Layered Skirt Tutorial

1. Open the base you want to work on.

2. I haven't included any palettes for this tutorial as the colours you need are very much dependent on how many layers your skirt has & how subtle you want the colour change (if any) to be between layers.

Don't be scared, go choose some colours!

3. We are going to add each layer onto a new layer. I'll tell you when create a new layer, you get to decide what to call it!

Creare a new above your base by going to Layer/New Raster Layer... or clicking on the new raster layer icon on the Layer Palette.

Set your Foreground colour to a dark shade of the colour you want your skirt to be.

4. Make sure your Paintbrush is 1 pixel in size.

Draw in the outline of the top skirt layer. The most important part of this is getting the folds at the bottom right - a nice gentle S curve works well.

I find it helps to Zoom in on the image & use precise cursors for this.

5. Use the Eraser & Paintbrush to tidy up & streamline the outline of the skirt. Ensure that it is not more than 1 pixel thick at all points.

Don't be afraid to take your time on step 4 & 5. A good outline is one of the most important parts of the doll.

6. Flood Fill the interior of the skirt with a lighter shade.

Each layer is going to be darker than the layer above, but don't worry right now about getting the perfect shade, we can always change it when all layers are complete.

7. Create a new layer under the top skirt layer.

Repeat step's 4, 5 & 6 to add a foldy skirt layer. Make this layer come out slightly more on each side so that we get a nice cascading effect.

8. Repeat this process to add as many layers as you want, each on it's own layer.

When you get to the bottom layer, don't add as many folds. Flatten any folds you do make to make it look like the skirt is resting on the floor.

9. If you haven't already done so, re-colour the interior of each skirt layer so that the top layer is the lightest and the bottom the darkest. This can be very subtle.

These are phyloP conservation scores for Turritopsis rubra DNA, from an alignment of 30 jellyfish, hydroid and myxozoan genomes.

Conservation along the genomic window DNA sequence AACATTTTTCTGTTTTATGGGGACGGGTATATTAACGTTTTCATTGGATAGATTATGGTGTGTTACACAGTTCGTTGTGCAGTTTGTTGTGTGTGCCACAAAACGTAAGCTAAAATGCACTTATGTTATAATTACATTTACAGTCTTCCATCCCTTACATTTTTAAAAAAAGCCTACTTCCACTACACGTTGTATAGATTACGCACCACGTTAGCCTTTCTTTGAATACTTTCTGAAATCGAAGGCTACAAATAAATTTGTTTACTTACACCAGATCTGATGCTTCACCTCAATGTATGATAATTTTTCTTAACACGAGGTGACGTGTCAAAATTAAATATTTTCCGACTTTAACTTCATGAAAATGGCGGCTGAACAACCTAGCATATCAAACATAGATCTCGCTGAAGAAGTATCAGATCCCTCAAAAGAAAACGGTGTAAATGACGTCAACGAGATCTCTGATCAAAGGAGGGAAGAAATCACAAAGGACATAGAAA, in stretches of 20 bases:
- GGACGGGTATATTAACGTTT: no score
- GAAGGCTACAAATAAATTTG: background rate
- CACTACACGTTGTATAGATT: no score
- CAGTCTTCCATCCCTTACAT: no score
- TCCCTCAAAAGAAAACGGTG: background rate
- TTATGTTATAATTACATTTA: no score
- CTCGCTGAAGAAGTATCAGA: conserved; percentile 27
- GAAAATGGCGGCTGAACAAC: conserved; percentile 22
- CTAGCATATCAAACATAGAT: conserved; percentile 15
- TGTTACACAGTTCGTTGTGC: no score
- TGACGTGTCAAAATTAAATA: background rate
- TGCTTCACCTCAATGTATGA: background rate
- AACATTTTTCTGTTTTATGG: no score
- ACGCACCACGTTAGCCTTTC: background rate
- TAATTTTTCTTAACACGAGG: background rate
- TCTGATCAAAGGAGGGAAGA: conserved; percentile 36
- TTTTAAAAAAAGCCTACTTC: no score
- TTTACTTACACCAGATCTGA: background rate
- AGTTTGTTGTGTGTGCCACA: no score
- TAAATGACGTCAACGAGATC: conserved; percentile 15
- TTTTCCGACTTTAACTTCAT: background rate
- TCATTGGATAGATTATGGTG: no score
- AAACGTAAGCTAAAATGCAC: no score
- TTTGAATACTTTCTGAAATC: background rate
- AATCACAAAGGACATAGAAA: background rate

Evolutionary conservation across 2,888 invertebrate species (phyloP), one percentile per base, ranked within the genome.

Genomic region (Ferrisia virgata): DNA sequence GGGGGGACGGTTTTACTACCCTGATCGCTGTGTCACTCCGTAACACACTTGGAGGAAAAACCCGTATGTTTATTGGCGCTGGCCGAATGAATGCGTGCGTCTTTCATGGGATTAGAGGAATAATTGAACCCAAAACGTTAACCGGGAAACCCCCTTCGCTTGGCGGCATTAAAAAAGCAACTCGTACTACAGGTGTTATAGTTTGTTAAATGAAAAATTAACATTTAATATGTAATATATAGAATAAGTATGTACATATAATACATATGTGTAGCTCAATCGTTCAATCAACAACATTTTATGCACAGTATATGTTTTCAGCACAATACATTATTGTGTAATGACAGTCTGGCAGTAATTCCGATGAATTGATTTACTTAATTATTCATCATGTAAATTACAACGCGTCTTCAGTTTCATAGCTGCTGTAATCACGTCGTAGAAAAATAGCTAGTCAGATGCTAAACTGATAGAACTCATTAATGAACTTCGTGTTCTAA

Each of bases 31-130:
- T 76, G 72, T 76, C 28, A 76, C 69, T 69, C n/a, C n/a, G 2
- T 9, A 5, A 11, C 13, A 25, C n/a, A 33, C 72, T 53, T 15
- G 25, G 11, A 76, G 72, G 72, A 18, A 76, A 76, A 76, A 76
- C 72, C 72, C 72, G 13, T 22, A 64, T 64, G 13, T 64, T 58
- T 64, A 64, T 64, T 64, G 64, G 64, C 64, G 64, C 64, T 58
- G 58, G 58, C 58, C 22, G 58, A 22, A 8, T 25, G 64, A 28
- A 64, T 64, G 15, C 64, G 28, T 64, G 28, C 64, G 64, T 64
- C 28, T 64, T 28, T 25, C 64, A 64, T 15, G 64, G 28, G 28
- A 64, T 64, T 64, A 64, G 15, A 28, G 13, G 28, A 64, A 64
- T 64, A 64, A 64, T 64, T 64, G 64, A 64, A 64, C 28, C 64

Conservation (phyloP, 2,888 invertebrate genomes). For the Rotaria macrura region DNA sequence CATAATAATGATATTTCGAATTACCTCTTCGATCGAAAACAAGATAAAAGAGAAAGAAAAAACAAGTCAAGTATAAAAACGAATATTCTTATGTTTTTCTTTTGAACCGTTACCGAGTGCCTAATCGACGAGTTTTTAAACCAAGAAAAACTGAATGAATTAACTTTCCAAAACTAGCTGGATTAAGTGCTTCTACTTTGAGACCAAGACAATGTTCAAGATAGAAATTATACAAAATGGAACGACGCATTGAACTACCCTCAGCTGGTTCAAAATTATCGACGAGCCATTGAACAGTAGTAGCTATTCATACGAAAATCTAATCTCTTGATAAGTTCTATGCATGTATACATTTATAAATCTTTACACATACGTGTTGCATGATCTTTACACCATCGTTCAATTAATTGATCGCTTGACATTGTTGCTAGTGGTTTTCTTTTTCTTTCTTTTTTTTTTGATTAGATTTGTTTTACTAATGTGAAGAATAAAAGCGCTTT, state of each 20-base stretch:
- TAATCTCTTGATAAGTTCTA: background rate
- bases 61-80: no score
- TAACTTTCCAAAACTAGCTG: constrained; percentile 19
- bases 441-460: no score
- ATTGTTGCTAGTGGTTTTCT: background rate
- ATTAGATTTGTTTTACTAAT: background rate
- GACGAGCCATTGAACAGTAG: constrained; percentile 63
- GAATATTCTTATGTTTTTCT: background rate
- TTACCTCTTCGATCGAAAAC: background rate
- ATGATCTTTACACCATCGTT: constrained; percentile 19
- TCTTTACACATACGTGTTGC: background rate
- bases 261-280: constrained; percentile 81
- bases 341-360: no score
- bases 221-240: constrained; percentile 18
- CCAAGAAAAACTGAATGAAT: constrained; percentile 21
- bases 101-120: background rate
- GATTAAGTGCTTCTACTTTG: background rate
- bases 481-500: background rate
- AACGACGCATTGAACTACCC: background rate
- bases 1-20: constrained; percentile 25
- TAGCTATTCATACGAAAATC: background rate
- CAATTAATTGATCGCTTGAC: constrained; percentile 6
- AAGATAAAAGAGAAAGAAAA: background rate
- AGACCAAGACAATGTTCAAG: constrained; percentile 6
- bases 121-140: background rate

10. Select a colour slightly lighter than the outline, but not as light as the interior skirts.

On each layer, check any S curves you have used &, if needed, add in the bit of fabric that would be folded under, as shown above.

11. Now comes the fun bit!

Click on the Lighten/Darken tool.

Put a tick in the Swap Mouse Button box. Use the settings from the above link, only set the Width to 1 & Opacity to about 20.

Gently, start shading the folds on the top skirt layer. The shading will appear on downward curves. Take your time.

The darkening effect builds up with each additional brush stroke, so go carefully, zooming out often to check how it looks.

If the shading is too heavy, don't be afraid to drop the Opacity of the brush down a bit more.

12. Continue in this way down the layers until they are all shaded.
13. .

Take the tick out of the Swap Mouse buttons box.

Highlight the "upwards" curve of the folds on each layer. The brighter the highlight (the high the opacity), the shinier the fabric will look.

14. Put the tick back in the Swap Mouse buttons box.

Using a larger Size (about 4) & an Opacity of about 25, add shading under each layer, on the layer below a shown above.

Notice how I extend this shading down the folds on the layer. This is the bit that really makes the layers "pop".

15. If you want, add some lace to the edge of each layer for a frilly effect.
Your Skirt is finished!
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